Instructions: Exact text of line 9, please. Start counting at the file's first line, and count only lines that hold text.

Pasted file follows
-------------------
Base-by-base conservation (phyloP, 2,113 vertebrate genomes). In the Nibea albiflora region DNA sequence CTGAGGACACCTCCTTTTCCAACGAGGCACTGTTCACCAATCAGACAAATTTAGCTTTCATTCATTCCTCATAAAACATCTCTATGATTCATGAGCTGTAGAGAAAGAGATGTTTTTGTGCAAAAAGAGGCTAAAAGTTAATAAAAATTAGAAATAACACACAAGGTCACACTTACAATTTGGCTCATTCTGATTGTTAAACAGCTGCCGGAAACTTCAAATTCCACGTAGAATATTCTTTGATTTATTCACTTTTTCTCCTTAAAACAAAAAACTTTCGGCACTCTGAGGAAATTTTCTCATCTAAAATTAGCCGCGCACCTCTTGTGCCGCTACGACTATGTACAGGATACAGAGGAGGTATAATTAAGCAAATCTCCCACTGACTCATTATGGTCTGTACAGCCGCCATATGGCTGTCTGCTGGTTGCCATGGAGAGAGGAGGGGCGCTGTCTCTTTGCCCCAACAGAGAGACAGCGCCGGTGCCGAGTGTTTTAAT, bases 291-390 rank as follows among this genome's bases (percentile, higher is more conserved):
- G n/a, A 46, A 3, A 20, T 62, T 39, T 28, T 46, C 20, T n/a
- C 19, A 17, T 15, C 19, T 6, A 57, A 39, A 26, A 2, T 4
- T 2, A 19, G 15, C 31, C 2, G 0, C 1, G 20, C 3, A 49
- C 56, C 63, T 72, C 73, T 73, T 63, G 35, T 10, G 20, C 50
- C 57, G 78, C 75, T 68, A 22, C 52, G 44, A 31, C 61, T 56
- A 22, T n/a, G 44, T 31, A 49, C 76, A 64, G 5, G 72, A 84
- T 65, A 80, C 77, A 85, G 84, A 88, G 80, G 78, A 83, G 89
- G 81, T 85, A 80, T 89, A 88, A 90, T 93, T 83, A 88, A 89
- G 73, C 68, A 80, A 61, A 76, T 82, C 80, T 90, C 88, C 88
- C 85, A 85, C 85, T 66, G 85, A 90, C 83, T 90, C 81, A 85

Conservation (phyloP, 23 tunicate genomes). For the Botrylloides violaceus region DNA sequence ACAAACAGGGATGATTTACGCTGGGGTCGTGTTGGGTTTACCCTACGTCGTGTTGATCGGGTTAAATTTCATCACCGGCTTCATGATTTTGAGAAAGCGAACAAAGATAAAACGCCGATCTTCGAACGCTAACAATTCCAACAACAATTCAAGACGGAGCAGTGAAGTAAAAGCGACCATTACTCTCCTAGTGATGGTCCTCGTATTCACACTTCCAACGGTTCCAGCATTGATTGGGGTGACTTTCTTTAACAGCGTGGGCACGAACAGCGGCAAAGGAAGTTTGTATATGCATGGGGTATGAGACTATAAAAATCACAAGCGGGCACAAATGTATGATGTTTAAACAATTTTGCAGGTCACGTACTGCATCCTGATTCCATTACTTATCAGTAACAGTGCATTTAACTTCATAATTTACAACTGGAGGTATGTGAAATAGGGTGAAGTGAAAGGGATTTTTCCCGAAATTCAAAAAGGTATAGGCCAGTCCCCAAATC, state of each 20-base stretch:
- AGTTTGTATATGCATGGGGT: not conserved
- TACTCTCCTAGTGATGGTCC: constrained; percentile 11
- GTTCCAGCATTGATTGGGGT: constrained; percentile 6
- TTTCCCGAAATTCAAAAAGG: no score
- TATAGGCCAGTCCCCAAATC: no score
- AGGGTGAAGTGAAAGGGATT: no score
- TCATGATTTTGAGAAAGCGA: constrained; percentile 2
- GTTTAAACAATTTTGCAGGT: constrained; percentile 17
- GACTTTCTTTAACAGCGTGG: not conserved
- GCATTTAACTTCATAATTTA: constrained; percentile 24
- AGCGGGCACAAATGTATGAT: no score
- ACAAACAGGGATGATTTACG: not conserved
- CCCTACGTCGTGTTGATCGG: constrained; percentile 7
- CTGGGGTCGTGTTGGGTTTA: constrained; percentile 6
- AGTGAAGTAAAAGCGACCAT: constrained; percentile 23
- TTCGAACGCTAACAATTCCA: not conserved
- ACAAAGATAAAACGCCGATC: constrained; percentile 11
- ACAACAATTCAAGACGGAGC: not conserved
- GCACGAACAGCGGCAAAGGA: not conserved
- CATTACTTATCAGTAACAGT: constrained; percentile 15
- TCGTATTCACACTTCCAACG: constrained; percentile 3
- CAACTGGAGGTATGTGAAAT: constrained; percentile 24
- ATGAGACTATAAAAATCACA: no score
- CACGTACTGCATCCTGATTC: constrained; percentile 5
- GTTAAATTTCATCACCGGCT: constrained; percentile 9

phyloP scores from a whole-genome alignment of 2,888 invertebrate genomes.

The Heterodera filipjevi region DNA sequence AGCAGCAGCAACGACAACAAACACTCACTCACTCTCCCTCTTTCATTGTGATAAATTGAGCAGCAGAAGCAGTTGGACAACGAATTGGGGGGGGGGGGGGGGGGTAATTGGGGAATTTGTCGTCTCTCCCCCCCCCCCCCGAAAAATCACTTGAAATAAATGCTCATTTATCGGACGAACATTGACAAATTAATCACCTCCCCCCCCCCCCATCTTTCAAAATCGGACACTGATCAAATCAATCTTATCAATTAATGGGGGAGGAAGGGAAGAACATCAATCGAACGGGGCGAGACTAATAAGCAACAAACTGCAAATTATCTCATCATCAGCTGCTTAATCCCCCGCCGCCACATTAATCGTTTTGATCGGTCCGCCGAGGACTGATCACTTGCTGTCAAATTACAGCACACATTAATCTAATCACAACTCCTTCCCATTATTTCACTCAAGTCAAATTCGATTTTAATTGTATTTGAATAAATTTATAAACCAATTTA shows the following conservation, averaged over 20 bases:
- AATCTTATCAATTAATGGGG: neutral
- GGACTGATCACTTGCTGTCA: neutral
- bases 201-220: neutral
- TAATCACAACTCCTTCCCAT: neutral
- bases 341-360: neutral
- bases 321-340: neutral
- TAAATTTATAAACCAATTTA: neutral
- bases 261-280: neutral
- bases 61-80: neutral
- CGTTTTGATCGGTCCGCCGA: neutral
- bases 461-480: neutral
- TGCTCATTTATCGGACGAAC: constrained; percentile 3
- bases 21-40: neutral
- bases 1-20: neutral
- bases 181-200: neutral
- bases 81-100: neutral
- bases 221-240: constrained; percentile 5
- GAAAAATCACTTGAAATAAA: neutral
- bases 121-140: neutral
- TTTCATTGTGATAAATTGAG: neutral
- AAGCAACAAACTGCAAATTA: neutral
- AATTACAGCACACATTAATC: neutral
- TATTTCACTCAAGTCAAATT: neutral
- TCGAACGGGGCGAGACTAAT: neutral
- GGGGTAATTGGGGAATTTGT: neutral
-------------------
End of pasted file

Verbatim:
- G 81, T 85, A 80, T 89, A 88, A 90, T 93, T 83, A 88, A 89